CDC deleted guidance about coronavirus being airborne, says it 'was posted in error'
The CDC abruptly removed language about the airborne transmission of the coronavirus that it had posted days earlier.
The Centers for Disease Control and Prevention on Monday removed guidance on its website that stated that the coronavirus is able to spread "through respiratory droplets or small particles, such as — those in aerosols, produced when an infected person coughs, sneezes, sings, talks or breathes" — which is to say, the virus can linger in the air and be spread not just through respiratory droplets.
The CDC said the statement, which was posted on Friday, was a work-in-progress and published in error.
"A draft version of proposed changes to these recommendations was posted in error to the agency's website," a CDC spokesman told CNN. "CDC is currently updating its recommendations regarding airborne transmission of SARS-CoV-2 (the virus that causes COVID-19). Once this process has been completed, the update language will be posted."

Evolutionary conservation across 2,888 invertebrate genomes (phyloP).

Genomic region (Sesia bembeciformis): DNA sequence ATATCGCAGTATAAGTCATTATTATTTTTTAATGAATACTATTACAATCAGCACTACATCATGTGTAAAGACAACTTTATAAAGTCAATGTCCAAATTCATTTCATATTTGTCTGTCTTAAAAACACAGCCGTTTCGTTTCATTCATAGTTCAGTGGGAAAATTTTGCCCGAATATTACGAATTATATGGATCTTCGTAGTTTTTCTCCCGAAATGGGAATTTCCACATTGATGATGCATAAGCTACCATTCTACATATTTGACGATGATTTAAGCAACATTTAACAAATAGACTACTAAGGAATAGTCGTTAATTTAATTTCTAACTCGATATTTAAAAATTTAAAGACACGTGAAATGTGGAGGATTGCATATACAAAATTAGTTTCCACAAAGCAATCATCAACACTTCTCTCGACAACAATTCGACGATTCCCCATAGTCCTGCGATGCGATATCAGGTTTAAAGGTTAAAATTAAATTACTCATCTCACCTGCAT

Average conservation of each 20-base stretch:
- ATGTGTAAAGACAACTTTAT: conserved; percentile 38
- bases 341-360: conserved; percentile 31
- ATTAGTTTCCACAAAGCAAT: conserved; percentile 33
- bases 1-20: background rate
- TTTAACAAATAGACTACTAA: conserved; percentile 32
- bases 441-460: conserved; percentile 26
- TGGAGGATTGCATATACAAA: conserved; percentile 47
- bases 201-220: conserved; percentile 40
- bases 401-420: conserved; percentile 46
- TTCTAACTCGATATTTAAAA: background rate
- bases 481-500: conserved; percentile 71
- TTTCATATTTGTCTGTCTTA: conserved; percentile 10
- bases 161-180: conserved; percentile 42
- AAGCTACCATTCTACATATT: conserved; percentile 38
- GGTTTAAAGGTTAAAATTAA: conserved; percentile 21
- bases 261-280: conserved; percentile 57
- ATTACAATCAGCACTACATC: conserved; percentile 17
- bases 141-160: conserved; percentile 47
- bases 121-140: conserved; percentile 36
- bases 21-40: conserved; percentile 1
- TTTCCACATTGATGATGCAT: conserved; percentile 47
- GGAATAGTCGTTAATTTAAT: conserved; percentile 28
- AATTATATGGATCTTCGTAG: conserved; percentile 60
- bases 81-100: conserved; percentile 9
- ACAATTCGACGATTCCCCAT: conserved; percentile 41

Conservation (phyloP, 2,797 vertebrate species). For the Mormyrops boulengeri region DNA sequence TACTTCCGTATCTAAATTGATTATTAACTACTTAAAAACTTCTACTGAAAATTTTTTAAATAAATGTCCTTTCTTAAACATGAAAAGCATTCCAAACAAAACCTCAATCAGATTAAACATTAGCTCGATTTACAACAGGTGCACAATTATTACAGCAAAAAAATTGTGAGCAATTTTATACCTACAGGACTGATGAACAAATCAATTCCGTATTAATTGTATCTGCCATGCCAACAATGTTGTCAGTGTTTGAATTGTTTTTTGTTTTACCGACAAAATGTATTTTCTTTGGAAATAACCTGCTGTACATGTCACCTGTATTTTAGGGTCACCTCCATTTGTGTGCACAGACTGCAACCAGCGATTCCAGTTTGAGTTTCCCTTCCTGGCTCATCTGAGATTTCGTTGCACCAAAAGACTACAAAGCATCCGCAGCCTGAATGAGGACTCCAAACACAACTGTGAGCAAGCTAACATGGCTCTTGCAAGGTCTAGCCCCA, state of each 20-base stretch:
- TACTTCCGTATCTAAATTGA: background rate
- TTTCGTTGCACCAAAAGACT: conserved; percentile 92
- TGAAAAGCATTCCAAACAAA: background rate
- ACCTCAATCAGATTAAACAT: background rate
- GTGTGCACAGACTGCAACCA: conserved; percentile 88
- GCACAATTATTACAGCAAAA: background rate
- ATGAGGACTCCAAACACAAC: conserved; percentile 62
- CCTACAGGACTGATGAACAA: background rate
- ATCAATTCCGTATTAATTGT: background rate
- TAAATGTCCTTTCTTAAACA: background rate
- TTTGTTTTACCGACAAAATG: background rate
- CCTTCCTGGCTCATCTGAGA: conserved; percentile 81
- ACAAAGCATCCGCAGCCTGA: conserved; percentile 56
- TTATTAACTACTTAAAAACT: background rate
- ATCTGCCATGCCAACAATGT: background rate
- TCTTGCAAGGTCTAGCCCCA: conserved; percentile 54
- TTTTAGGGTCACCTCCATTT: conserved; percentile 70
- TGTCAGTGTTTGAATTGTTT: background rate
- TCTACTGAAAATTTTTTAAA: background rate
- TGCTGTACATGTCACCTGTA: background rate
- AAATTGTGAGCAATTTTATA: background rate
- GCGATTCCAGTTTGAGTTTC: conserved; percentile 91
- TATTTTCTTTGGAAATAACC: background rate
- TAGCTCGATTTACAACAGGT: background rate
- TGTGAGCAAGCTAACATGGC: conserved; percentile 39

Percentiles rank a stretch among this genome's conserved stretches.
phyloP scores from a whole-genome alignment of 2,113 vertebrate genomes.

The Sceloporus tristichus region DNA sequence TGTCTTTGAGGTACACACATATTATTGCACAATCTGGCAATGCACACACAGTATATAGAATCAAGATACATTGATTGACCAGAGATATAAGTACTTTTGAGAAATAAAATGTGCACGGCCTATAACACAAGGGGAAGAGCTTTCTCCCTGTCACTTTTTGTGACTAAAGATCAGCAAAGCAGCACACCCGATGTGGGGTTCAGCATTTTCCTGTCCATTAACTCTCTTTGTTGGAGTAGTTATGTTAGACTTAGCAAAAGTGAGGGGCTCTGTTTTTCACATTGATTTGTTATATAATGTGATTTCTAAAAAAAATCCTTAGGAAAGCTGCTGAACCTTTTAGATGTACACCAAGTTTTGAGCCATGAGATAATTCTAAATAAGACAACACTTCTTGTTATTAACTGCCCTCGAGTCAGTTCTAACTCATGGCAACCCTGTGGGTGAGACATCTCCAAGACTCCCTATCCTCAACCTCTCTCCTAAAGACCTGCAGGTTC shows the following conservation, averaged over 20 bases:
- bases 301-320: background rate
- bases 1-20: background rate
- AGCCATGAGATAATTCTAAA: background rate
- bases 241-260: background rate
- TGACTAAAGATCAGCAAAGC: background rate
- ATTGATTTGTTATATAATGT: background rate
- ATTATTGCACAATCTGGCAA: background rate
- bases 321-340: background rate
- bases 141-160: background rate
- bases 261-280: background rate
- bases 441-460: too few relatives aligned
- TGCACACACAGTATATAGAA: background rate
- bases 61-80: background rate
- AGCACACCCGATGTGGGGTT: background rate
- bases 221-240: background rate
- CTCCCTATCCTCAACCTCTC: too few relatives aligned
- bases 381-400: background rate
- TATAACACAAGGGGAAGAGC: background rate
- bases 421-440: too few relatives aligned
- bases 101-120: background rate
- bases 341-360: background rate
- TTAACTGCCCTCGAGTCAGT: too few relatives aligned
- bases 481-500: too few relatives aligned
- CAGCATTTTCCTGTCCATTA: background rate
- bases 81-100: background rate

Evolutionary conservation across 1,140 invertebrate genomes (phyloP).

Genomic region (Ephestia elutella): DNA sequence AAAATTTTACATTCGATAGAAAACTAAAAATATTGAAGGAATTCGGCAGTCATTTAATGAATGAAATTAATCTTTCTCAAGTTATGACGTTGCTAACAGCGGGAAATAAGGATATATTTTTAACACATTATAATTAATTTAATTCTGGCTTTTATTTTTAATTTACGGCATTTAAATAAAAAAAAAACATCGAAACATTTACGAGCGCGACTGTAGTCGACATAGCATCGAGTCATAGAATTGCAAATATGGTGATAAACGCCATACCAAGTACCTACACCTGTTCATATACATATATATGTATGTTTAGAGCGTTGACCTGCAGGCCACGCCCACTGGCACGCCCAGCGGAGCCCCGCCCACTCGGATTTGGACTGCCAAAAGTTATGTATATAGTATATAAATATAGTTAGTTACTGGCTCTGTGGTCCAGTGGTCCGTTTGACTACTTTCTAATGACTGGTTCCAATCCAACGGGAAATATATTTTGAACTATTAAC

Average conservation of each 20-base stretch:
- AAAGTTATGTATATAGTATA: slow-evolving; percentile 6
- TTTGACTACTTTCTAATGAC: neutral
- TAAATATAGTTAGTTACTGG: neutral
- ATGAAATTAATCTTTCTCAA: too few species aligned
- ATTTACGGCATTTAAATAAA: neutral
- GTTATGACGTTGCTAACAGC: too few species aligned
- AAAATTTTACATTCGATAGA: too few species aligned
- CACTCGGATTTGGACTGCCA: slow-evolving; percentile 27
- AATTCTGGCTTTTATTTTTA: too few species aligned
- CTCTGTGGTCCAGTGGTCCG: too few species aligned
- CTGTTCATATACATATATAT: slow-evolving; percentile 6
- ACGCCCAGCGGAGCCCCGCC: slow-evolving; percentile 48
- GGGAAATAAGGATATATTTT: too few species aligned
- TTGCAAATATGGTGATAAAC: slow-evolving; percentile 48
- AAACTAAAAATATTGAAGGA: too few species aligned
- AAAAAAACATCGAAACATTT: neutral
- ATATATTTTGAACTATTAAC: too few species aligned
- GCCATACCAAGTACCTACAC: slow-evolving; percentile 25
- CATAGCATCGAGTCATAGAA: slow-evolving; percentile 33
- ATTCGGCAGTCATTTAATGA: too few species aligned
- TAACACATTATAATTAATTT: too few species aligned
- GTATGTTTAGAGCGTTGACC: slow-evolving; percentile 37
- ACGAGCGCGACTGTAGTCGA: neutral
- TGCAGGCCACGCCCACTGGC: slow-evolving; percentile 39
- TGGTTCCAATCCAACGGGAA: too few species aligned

The website currently states that the novel virus is spread primarily between individuals in close proximity (under six feet) to one another, and "through respiratory droplets produced when an infected person coughs, sneezes or talks."
In the now-deleted Friday update, the CDC had listed several new recommendations of ways to protect oneself against the virus, including using air purifiers in indoor spaces to reduce the number and flow of germs.
The CDC's website has suffered a number of mix-ups and errors pertaining to its coronavirus guidance pages.
On Friday the site was also updated to say that anyone who has been in contact with an infected individual should receive a coronavirus test, which was a reversal from a former posted stance that said not all people who have potentially been exposed need to be tested.
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